You wrote:?What are the 1..36? All the other values are monotone increasing.Did they come that way, or did you sort them?The best way to see the difference between the plots is to take cols2 & 3 as x & y coordinates, then plot the points along with a linefrom (0,0) to (1,1). The S-plot is mostly below the line. the C-plotis mostly above. I'm not as struck by that difference as you seem tobe. Where did the numbers come from??Answers1.  The 1...36 are irrelevant if the data are plotted the way yousuggest ? they were just a way of giving Excel an x-axis to plotagainst.  And thanks very much for the suggestion as how to plot incases like this ? of course it never would have occurred to me to doit that way, and I was delighted to see that Excel lets you do itpretty easily (for a Microsoft-owned product, that is.)2.  Yes ? columns 2 and 3 were sorted.3.  Here?s where the numbers came from.Recall that:a) the fold x subset ?het? data which I presented for Aubuqe on L atMoSS N, set 1:   Slopes of Regressions ofAubqe on Length (L) for each      Fold x Subset |      Set 1, Method NFold x             SlopeSubset |     #      ofSet 1       of     AubqeMeth N     L?s      on La3_S_1_N     70  -0.000188c1_C_1_N    101  -0.000026a3_C_1_N     48   0.000052c1_S_1_N    101   0.000266c2_S_1_N     96   0.000421c2_C_1_N     95   0.000550b47_C_1_N    99   0.000618a1_S_1_N    101   0.001069b47_S_1_N    99   0.001079b1_S_1_N     31   0.001119b1_C_1_N     28   0.002015a1_C_1_N    101   0.002210were selected (because of their low associated ?het? p) from the foldx subset data for the regression Aubque on L computed for ALL sixcombinations of Set x MoSS.b) to get all the fold x subset Aubque on L data for all combinationsof Set x MoSS, we obviously had to first regress c on (e,u,u*e,u^2) ateach Len x Set x MoSS x Fold x Subset.Call this entire set of underlying data for c on (e,u,u*e,u^2) the?Rubq-base?, and instead of the computing the regression Aubque on Lover the entire Rubq-base, compute the regression ueSlope on (ubar,ebar) over the entire Rubq-base , where:i) ueSlope is the slope of the u*e term in c on (e,u,u*e,u^2);ii) ubar is the mean of ?u? (=u/(1+u) at each L and ebar is the meanof ?e? at each L.From each computation of ueSlope on (ubar, ebar) we have a pair ofslopes with a pair of associated probabilities, and therefore acrossall combinations of Set x MoSS x Fold x Subset, we have 72 such pairsof probabilities, or 144 probabilities in all.DISREGARDING Fold and Set, divide these 144 probabilities into fourgroups:36 at subset S, Method N36 at subset C, Method N36 at subset S, Method R36 at subset C, Method RSort each of these groups independently (lowest to highest p), andthen pair off elements of these four groups as follows:pair off the 36 from S,N with the 36 from C,N by corresponding rank(from the sort of each group)pair off the 36 from S,R with the 36 from C,R by corresponding rank(from the sort of each group)(Note (!!!!) that these pairings are DIFFFERENT (!!!) from thepairings of (S,N) with (S,R) and (C,N) with (C,R) which I presented inmy post of 12/13@12:33.)You will then have these two tables of paired p?s (and the associatedplot ?done your way?, which I?ve sent offline):SN,CN0.004293565,0.0001478680.009398,0.0002354070.019790086,0.0025762170.021645402,0.0208544860.041148681,0.0239190.056848093,0.0411209640.169920851,0.0424725960.236373,0.0597940.248019846,0.0799395240.277783068,0.0872681760.281488299,0.131259940.287886,0.174899240.299769,0.1807247630.299875026,0.1850426140.360314613,0.2077850970.370746358,0.211971450.406029587,0.2281762270.43289,0.2522421250.465398176,0.2752968780.482382234,0.3051349990.530897822,0.3093884420.559333624,0.3321122920.626424347,0.3610245140.702399,0.417803340.741387901,0.4234320220.768317356,0.4768182760.820922877,0.5421450.831159936,0.5590982890.832584062,0.5819603150.88900441,0.6196271050.893789589,0.6462651730.894253162,0.747177560.935126553,0.7575304160.977748076,0.8841190.980182674,0.9008674290.984220184,0.938430375SR,CR0.000503944,0.000119820.00118415,0.0122145730.041027523,0.0291339440.052112332,0.0489361380.054021335,0.057647610.057693811,0.058658960.068659527,0.0641823050.083710757,0.0883764060.094021303,0.1074738050.130456898,0.1476828730.21540961,0.1623924780.236780945,0.1817594330.236936513,0.2018473470.269875322,0.2104397360.294476424,0.2263053550.315561395,0.2270387840.319462902,0.2556991970.327971706,0.2888649350.463861812,0.3020351390.479255866,0.3121646680.564392402,0.3884479220.577382726,0.3974165240.579430243,0.4341826010.588970805,0.4382802240.61542756,0.5161287330.629984706,0.6141307750.698570658,0.6759622120.719544247,0.6899509010.732798731,0.7357798950.813873971,0.7783923330.883957837,0.8002078720.888276157,0.8707298220.888377668,0.9111498310.917545651,0.935123930.977990461,0.9411623490.980356048,0.986071449So, depending on one?s ?IOT reaction? to the plot I?ve sent offlinefor the two tables above, one might be willing to say that in general,CN p?s plot significantly lower than CR p?s for equivalent SN?s andSR?s.And this result, assuming you?re willing to accept it, is extremelyimportant for the following reason.It says that regardless of dicodon set 1,2,3, the (S,N) subsets?evolved/were designed? (depending on your point of view ? heh hehheh) so that mutation away from these sets to (C,N) sets does NOTchange the predictive capacities of ubar and ebar in ueSlope on (ubar,ebar) as much as the predictive capacities of ubar and ebar in ueSlopeon (ubar, ebar)are changed by the mutation of (S,R) sets to (C,R)sets.Or, to boil that statement down even further, the result says that wehave found a (relative) INVARIANT UNDER MUTATION for (S,N) sets thatdoes NOT exist for (S,R) sets.  And the existence of this invariantstrongly suggests that the (S,N) subsets of dicodon sets 1,2,3 allevolved to keep certain thermodynamic properties of protein messasgesrelatively constant despite the mutation which these messages mustperforce undergo over time.Finally, apart from this empirical interpretation of the plot I?vesent off line, I have a ?feeling? that the facts above regardingueSlope on (ubar,ebar) must be related somehow to the facts we?ve beendiscussing regarding Aubqe on L.  But if you agree, then the ball isnow in your court for the obvious reason that I have neither theknowledge nor experience nor statistical brain-power to determine ifueSlope on (ubar,ebar) and Aubqe on L are related, and if so how ...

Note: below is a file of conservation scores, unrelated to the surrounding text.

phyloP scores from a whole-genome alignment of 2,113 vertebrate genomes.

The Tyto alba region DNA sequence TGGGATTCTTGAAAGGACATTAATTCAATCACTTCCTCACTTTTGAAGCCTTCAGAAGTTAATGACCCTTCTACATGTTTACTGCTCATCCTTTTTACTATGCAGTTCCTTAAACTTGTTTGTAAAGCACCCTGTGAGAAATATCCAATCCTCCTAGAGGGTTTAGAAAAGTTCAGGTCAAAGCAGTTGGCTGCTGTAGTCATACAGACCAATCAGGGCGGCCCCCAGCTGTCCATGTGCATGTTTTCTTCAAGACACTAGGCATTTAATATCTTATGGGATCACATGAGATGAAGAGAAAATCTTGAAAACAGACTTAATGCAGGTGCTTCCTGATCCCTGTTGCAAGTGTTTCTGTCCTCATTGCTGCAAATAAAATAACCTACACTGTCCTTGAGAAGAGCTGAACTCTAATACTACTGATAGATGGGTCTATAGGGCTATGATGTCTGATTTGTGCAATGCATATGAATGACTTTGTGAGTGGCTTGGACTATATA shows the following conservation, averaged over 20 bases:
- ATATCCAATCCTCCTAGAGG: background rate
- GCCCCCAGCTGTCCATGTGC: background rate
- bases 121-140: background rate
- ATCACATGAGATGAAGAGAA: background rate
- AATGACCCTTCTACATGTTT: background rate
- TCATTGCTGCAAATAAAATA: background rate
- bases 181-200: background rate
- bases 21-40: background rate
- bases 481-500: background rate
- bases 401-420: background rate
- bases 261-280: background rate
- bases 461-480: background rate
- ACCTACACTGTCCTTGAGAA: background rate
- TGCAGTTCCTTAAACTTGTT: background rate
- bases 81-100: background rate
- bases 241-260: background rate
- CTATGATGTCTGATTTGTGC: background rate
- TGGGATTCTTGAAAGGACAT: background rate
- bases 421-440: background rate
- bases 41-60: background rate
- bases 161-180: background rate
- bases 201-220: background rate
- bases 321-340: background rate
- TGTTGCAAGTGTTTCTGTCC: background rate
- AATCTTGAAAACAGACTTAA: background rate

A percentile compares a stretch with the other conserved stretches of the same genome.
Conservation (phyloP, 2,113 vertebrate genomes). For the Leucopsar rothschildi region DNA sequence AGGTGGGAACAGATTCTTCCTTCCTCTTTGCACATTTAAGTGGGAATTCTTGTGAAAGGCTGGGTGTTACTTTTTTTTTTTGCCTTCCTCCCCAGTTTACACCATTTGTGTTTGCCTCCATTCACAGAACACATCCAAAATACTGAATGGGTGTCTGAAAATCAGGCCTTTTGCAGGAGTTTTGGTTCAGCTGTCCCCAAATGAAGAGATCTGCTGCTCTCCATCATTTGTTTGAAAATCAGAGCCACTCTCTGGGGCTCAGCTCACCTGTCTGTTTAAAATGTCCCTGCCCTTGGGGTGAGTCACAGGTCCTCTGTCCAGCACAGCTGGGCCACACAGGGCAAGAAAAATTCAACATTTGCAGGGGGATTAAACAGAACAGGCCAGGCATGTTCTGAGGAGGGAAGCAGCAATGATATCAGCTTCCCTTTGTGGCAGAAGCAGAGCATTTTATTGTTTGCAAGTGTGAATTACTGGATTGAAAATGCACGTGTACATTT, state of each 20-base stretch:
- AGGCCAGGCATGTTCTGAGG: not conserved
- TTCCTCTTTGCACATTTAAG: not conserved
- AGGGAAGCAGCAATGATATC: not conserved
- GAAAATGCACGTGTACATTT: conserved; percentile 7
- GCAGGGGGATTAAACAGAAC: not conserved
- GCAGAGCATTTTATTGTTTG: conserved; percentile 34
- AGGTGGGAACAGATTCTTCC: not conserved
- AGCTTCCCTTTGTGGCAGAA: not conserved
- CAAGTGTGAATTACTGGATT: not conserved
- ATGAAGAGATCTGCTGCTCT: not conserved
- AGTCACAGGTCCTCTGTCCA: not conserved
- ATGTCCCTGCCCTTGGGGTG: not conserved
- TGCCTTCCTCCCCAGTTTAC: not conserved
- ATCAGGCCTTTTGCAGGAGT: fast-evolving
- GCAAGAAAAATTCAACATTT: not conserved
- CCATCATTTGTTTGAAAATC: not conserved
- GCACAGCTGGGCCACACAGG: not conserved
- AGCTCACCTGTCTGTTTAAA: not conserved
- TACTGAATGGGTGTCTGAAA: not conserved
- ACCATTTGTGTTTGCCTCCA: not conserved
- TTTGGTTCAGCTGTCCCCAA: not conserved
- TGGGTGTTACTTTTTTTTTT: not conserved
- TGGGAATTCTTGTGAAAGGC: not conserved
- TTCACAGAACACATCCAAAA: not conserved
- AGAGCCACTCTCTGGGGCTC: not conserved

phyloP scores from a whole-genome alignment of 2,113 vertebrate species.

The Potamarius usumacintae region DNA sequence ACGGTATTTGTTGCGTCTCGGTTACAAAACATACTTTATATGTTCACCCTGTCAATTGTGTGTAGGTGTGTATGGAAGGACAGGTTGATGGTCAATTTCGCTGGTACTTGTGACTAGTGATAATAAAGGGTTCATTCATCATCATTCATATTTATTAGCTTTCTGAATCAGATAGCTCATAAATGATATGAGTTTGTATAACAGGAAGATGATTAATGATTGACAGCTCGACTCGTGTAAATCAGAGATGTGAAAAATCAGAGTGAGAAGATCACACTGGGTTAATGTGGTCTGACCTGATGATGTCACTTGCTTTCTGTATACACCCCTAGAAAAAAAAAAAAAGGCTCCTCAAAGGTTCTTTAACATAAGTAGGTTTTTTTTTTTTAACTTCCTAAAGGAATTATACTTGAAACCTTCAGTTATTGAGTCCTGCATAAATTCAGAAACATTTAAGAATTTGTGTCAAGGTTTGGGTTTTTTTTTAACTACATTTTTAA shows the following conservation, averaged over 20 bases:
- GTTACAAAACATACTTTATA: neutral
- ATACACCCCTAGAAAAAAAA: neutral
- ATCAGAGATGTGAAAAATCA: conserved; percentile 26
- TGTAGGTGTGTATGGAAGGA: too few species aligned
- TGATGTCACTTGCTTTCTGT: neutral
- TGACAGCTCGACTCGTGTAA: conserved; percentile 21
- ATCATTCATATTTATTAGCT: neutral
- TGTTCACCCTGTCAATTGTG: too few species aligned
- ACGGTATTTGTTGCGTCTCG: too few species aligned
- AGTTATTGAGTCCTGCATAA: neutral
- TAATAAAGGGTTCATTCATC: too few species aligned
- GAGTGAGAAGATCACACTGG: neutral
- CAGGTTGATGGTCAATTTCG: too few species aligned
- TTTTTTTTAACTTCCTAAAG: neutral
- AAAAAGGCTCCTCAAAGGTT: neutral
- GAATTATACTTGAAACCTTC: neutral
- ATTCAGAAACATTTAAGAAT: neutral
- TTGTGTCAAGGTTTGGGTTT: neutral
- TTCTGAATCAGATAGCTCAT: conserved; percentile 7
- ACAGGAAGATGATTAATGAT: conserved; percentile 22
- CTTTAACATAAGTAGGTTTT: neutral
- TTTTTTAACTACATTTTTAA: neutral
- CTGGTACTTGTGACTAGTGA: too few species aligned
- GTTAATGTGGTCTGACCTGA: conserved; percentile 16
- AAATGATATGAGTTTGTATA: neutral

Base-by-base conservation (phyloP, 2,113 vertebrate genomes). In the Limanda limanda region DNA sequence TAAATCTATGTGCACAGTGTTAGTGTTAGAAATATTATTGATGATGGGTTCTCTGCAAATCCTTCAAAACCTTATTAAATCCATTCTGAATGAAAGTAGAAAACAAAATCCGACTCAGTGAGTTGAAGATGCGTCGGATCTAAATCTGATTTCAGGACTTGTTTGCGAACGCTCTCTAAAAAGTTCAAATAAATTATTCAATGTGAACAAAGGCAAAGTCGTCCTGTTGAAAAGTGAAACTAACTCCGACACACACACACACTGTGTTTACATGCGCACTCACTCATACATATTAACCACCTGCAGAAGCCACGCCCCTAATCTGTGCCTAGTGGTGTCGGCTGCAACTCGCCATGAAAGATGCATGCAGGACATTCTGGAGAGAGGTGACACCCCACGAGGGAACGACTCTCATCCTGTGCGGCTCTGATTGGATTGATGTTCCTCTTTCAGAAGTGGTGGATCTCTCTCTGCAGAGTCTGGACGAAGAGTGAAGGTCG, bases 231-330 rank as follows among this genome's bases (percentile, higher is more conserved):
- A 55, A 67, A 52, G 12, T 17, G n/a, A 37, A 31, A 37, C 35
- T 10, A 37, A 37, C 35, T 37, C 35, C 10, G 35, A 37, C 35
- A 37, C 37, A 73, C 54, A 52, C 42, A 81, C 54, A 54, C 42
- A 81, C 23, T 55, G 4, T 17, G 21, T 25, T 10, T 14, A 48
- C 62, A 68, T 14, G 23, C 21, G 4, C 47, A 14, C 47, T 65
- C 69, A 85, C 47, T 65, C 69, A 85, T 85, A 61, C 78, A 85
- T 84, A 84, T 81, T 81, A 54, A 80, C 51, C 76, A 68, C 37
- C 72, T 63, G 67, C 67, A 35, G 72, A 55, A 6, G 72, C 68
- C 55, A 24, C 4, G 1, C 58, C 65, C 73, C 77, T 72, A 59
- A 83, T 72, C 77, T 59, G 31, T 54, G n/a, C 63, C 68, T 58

```